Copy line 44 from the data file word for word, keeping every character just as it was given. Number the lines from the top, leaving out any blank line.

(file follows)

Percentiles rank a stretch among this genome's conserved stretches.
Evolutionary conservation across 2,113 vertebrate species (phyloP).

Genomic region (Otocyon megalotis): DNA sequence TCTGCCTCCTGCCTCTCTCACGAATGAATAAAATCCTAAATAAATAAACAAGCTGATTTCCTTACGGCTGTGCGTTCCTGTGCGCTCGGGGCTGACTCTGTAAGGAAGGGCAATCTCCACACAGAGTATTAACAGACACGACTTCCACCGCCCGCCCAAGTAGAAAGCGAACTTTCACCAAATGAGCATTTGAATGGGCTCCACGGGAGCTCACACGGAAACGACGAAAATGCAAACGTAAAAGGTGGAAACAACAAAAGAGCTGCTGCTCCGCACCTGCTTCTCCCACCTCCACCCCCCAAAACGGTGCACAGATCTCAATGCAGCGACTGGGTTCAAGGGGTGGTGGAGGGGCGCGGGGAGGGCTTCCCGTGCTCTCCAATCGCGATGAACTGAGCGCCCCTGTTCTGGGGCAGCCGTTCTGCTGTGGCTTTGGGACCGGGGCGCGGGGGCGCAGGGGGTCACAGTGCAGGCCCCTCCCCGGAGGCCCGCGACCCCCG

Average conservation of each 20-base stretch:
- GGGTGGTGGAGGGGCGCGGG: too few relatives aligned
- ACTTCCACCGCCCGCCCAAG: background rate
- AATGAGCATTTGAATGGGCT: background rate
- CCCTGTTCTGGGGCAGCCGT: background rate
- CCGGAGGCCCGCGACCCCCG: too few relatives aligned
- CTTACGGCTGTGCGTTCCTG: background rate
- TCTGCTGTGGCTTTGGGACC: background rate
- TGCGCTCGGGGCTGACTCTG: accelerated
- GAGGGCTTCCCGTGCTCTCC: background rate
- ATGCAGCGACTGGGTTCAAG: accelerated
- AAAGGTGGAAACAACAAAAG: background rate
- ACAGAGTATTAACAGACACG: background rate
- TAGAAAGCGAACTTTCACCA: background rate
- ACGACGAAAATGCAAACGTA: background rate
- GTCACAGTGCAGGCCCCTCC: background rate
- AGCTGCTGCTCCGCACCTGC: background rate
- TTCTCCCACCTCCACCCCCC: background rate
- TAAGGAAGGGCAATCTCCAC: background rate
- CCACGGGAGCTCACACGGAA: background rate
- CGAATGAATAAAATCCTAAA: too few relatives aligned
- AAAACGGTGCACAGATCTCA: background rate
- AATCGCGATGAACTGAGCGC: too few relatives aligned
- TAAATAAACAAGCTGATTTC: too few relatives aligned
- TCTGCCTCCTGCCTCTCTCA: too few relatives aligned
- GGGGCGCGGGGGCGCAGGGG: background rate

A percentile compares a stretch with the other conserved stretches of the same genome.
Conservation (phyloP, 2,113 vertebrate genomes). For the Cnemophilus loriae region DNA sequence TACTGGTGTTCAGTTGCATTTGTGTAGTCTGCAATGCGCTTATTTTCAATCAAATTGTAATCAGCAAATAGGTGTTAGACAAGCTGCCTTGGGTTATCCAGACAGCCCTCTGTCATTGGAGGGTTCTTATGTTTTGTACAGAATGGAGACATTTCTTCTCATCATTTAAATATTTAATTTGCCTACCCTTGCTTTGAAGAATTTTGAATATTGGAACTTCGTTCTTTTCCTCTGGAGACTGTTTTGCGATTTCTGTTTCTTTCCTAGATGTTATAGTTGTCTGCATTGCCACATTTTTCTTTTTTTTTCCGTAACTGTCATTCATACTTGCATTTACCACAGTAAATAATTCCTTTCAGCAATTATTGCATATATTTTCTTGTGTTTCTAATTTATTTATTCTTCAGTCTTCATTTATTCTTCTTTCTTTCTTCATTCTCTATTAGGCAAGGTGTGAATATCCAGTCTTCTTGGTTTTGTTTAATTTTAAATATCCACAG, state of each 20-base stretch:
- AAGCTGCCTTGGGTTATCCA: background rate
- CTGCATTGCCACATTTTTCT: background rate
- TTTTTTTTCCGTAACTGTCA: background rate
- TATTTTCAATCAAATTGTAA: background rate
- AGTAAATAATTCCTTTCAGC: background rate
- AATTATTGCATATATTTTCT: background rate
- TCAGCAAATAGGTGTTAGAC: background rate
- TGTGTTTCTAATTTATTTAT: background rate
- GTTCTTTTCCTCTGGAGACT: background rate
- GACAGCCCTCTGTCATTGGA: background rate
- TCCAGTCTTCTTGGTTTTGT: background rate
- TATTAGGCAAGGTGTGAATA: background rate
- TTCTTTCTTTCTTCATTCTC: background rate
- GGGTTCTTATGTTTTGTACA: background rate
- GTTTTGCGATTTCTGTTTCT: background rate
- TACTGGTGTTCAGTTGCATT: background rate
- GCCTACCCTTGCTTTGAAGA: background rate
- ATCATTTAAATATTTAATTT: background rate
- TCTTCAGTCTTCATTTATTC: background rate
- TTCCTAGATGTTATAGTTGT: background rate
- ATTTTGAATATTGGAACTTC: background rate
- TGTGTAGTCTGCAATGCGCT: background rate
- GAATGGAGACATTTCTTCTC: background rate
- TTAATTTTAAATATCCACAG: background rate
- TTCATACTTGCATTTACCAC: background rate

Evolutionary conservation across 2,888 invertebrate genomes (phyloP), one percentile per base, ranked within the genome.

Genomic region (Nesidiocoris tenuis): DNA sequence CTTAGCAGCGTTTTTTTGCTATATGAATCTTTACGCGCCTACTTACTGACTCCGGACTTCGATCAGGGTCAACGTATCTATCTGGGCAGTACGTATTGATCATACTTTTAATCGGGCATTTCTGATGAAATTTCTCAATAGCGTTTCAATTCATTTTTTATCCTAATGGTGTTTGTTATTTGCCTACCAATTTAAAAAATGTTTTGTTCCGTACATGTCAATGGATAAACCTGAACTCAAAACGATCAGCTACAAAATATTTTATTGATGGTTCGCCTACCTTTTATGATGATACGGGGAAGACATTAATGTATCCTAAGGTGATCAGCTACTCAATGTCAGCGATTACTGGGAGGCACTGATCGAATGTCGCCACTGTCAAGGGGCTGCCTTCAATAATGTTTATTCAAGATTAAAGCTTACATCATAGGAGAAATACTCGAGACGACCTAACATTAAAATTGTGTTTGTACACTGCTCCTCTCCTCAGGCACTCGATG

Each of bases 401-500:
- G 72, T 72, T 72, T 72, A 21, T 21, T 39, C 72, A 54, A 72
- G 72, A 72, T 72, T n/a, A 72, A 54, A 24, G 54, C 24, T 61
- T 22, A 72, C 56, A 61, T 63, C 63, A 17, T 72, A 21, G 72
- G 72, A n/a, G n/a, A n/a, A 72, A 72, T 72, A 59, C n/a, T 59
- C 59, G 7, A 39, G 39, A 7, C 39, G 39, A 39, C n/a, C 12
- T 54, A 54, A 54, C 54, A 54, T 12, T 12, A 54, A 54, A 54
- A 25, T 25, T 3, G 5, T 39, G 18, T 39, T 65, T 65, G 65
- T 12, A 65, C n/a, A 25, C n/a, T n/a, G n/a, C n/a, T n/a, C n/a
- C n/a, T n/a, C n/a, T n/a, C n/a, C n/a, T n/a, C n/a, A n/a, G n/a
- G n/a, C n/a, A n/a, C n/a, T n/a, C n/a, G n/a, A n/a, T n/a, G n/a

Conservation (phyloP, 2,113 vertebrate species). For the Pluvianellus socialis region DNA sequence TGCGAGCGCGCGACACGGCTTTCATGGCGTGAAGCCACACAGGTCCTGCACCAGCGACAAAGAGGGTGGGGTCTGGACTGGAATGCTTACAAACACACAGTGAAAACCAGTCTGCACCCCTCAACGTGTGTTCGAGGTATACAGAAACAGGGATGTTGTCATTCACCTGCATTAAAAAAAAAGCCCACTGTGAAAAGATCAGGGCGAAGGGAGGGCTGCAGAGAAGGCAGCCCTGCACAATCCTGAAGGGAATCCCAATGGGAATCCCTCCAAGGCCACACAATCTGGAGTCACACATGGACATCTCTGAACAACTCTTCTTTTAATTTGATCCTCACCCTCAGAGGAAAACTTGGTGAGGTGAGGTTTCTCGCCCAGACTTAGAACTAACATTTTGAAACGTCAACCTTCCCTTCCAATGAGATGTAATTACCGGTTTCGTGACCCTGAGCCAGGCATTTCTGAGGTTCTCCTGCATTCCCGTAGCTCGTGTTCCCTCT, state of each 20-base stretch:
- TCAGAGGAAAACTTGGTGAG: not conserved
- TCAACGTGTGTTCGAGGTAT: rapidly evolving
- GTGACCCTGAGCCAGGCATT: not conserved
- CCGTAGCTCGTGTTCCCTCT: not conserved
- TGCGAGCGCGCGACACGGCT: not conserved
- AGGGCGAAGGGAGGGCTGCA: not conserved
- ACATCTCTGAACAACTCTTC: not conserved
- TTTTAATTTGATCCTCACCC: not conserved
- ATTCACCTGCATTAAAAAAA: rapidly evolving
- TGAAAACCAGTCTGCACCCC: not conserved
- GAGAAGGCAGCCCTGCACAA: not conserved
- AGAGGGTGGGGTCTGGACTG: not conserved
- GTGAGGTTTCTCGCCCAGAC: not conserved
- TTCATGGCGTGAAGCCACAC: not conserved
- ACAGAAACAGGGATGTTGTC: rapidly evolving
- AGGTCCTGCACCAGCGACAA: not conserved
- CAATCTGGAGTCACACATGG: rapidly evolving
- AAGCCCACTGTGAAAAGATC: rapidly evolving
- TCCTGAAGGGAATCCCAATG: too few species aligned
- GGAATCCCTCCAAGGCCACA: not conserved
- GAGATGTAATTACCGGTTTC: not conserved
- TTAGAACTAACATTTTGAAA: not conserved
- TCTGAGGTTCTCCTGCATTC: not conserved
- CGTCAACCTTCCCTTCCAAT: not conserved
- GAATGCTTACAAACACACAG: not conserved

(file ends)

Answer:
- TTCTTTCTTTCTTCATTCTC: background rate